On Being A Freelance Content Provider
I have often described my freelancing career as being a “Content Provider.” Because for some of the things I have written for 1 to 29 cents/word, “writer” sounds too pretentious. My job is to give the people paying the bill the content they want/need, not to create my vision of high art and argue with the client that they should appreciate it.
Now, that doesn’t mean I keep my opinion on what is good a secret. When someone is paying me a contract rate to give my best effort, that includes letting them know when I think they are wrong on something. And I do–once per wrongness. After that, I give them their money’s worth with my best efforts applied to the way they want it done.
Writing exclusively the way I think it should be done is reserved for when I am in charge of the project, and even then I keep an eagle eye on whether I’m the one out of step with the target audience. Generally speaking I am working with smart, experienced people. I don’t want to dismiss their opinions even if the ultimate call is mine. And, to be clear, that is very much the exception in this business.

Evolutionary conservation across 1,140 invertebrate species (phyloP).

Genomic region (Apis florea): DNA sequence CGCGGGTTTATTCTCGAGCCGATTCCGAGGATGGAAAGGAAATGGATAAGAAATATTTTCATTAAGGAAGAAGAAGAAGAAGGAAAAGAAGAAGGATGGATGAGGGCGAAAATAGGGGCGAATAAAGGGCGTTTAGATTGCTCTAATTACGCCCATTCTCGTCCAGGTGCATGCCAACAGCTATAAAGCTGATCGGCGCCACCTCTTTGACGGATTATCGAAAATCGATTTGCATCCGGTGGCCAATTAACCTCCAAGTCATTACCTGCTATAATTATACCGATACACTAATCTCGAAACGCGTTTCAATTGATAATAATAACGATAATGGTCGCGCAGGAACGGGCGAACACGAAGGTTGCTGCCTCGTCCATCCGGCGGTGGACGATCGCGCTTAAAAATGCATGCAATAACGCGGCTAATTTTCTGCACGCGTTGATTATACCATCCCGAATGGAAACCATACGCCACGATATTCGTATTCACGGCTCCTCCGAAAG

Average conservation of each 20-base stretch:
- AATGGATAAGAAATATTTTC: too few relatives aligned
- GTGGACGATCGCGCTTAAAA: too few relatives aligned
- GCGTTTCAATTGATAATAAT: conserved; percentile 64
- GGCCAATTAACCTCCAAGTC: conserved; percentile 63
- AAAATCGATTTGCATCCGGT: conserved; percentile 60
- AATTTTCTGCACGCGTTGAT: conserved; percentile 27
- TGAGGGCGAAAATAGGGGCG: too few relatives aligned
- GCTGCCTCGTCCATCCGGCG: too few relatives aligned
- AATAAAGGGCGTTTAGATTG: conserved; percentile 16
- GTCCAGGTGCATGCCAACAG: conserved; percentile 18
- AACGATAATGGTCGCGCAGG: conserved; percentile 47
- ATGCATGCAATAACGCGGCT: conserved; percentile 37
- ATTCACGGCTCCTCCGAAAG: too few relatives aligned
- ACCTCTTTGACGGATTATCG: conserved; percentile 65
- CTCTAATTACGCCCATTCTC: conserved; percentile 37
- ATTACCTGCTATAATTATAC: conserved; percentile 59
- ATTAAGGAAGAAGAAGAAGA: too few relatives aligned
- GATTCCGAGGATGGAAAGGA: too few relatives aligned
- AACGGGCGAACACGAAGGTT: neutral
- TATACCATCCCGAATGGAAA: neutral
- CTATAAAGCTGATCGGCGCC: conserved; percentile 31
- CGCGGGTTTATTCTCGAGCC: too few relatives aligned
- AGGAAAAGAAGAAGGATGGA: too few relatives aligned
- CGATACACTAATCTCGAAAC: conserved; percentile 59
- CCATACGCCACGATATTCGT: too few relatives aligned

Obviously there’s an exception if I feel the content I am being asked for violates my ethics or is damaging for me to work on. That’s happened maybe once over 20 years, but I certainly have decline jobs for fear one of those two things would be true. And in that case, it’s time to refund any monies paid, apologize, and move on.
And as I noted this is for freelance contract work. If I am a staff writer or the publisher, my relationship, and responsibilities to my employer, changes.
So I don’t think anyone should be burning bridges or tearing their hair out over disagreeing with what the best game mechanic or writing style is with freelance writing. I DO think a polite note on when you think your idea is better (along with acknowledgement you are happy to do it there way if they don’t agree) is worthwhile.
But at least in my case after that? You provide the desired content.
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